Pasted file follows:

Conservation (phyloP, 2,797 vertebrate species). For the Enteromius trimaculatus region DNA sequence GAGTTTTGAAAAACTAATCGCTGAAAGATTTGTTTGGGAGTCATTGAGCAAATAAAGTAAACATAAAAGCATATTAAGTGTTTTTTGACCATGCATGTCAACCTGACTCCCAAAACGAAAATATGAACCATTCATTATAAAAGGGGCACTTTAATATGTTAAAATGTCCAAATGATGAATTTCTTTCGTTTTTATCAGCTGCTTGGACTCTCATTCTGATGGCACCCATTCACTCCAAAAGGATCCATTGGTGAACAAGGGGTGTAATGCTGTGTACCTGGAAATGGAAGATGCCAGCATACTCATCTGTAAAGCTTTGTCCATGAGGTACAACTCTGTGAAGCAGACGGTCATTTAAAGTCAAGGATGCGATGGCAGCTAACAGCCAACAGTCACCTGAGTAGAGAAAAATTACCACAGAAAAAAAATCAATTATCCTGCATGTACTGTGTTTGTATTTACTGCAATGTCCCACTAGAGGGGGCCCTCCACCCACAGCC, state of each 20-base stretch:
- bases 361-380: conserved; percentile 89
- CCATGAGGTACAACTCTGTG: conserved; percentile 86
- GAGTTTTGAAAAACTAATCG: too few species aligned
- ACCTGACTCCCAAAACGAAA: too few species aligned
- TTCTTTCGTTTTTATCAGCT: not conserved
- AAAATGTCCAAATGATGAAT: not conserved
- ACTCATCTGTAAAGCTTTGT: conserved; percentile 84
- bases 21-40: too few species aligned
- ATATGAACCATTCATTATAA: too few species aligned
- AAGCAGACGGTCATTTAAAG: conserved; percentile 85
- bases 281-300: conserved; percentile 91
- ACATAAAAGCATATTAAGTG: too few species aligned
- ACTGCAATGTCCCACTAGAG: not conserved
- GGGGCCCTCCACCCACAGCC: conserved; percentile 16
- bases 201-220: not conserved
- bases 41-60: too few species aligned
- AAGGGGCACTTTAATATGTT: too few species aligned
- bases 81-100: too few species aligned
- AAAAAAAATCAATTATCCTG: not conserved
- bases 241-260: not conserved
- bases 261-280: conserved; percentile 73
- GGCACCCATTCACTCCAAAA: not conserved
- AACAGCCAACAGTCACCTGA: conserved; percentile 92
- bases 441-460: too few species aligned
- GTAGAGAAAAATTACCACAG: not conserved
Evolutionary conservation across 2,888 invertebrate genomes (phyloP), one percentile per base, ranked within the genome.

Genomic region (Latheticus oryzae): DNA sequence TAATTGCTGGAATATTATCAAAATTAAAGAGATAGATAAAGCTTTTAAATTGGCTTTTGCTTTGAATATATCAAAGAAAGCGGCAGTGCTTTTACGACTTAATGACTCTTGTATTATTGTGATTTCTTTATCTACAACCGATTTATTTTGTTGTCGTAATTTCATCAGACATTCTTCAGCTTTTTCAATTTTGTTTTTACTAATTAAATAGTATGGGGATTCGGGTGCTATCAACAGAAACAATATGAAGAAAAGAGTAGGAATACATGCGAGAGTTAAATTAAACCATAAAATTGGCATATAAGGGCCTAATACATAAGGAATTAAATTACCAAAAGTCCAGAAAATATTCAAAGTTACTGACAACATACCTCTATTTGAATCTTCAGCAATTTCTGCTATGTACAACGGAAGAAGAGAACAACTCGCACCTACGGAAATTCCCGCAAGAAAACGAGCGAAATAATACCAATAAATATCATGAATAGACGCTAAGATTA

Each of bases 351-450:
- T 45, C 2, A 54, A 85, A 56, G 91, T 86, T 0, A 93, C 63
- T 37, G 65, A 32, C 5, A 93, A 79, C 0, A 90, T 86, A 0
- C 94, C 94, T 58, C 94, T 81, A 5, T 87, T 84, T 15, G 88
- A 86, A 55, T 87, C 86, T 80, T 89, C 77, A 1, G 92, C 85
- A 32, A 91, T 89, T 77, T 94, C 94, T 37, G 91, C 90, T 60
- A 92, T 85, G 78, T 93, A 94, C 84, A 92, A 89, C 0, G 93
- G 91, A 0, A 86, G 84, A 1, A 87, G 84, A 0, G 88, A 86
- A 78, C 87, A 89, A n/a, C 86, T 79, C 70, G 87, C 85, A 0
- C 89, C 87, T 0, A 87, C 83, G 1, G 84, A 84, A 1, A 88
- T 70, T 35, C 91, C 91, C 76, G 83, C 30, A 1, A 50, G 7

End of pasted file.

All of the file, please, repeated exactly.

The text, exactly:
Conservation (phyloP, 2,797 vertebrate species). For the Enteromius trimaculatus region DNA sequence GAGTTTTGAAAAACTAATCGCTGAAAGATTTGTTTGGGAGTCATTGAGCAAATAAAGTAAACATAAAAGCATATTAAGTGTTTTTTGACCATGCATGTCAACCTGACTCCCAAAACGAAAATATGAACCATTCATTATAAAAGGGGCACTTTAATATGTTAAAATGTCCAAATGATGAATTTCTTTCGTTTTTATCAGCTGCTTGGACTCTCATTCTGATGGCACCCATTCACTCCAAAAGGATCCATTGGTGAACAAGGGGTGTAATGCTGTGTACCTGGAAATGGAAGATGCCAGCATACTCATCTGTAAAGCTTTGTCCATGAGGTACAACTCTGTGAAGCAGACGGTCATTTAAAGTCAAGGATGCGATGGCAGCTAACAGCCAACAGTCACCTGAGTAGAGAAAAATTACCACAGAAAAAAAATCAATTATCCTGCATGTACTGTGTTTGTATTTACTGCAATGTCCCACTAGAGGGGGCCCTCCACCCACAGCC, state of each 20-base stretch:
- bases 361-380: conserved; percentile 89
- CCATGAGGTACAACTCTGTG: conserved; percentile 86
- GAGTTTTGAAAAACTAATCG: too few species aligned
- ACCTGACTCCCAAAACGAAA: too few species aligned
- TTCTTTCGTTTTTATCAGCT: not conserved
- AAAATGTCCAAATGATGAAT: not conserved
- ACTCATCTGTAAAGCTTTGT: conserved; percentile 84
- bases 21-40: too few species aligned
- ATATGAACCATTCATTATAA: too few species aligned
- AAGCAGACGGTCATTTAAAG: conserved; percentile 85
- bases 281-300: conserved; percentile 91
- ACATAAAAGCATATTAAGTG: too few species aligned
- ACTGCAATGTCCCACTAGAG: not conserved
- GGGGCCCTCCACCCACAGCC: conserved; percentile 16
- bases 201-220: not conserved
- bases 41-60: too few species aligned
- AAGGGGCACTTTAATATGTT: too few species aligned
- bases 81-100: too few species aligned
- AAAAAAAATCAATTATCCTG: not conserved
- bases 241-260: not conserved
- bases 261-280: conserved; percentile 73
- GGCACCCATTCACTCCAAAA: not conserved
- AACAGCCAACAGTCACCTGA: conserved; percentile 92
- bases 441-460: too few species aligned
- GTAGAGAAAAATTACCACAG: not conserved
Evolutionary conservation across 2,888 invertebrate genomes (phyloP), one percentile per base, ranked within the genome.

Genomic region (Latheticus oryzae): DNA sequence TAATTGCTGGAATATTATCAAAATTAAAGAGATAGATAAAGCTTTTAAATTGGCTTTTGCTTTGAATATATCAAAGAAAGCGGCAGTGCTTTTACGACTTAATGACTCTTGTATTATTGTGATTTCTTTATCTACAACCGATTTATTTTGTTGTCGTAATTTCATCAGACATTCTTCAGCTTTTTCAATTTTGTTTTTACTAATTAAATAGTATGGGGATTCGGGTGCTATCAACAGAAACAATATGAAGAAAAGAGTAGGAATACATGCGAGAGTTAAATTAAACCATAAAATTGGCATATAAGGGCCTAATACATAAGGAATTAAATTACCAAAAGTCCAGAAAATATTCAAAGTTACTGACAACATACCTCTATTTGAATCTTCAGCAATTTCTGCTATGTACAACGGAAGAAGAGAACAACTCGCACCTACGGAAATTCCCGCAAGAAAACGAGCGAAATAATACCAATAAATATCATGAATAGACGCTAAGATTA

Each of bases 351-450:
- T 45, C 2, A 54, A 85, A 56, G 91, T 86, T 0, A 93, C 63
- T 37, G 65, A 32, C 5, A 93, A 79, C 0, A 90, T 86, A 0
- C 94, C 94, T 58, C 94, T 81, A 5, T 87, T 84, T 15, G 88
- A 86, A 55, T 87, C 86, T 80, T 89, C 77, A 1, G 92, C 85
- A 32, A 91, T 89, T 77, T 94, C 94, T 37, G 91, C 90, T 60
- A 92, T 85, G 78, T 93, A 94, C 84, A 92, A 89, C 0, G 93
- G 91, A 0, A 86, G 84, A 1, A 87, G 84, A 0, G 88, A 86
- A 78, C 87, A 89, A n/a, C 86, T 79, C 70, G 87, C 85, A 0
- C 89, C 87, T 0, A 87, C 83, G 1, G 84, A 84, A 1, A 88
- T 70, T 35, C 91, C 91, C 76, G 83, C 30, A 1, A 50, G 7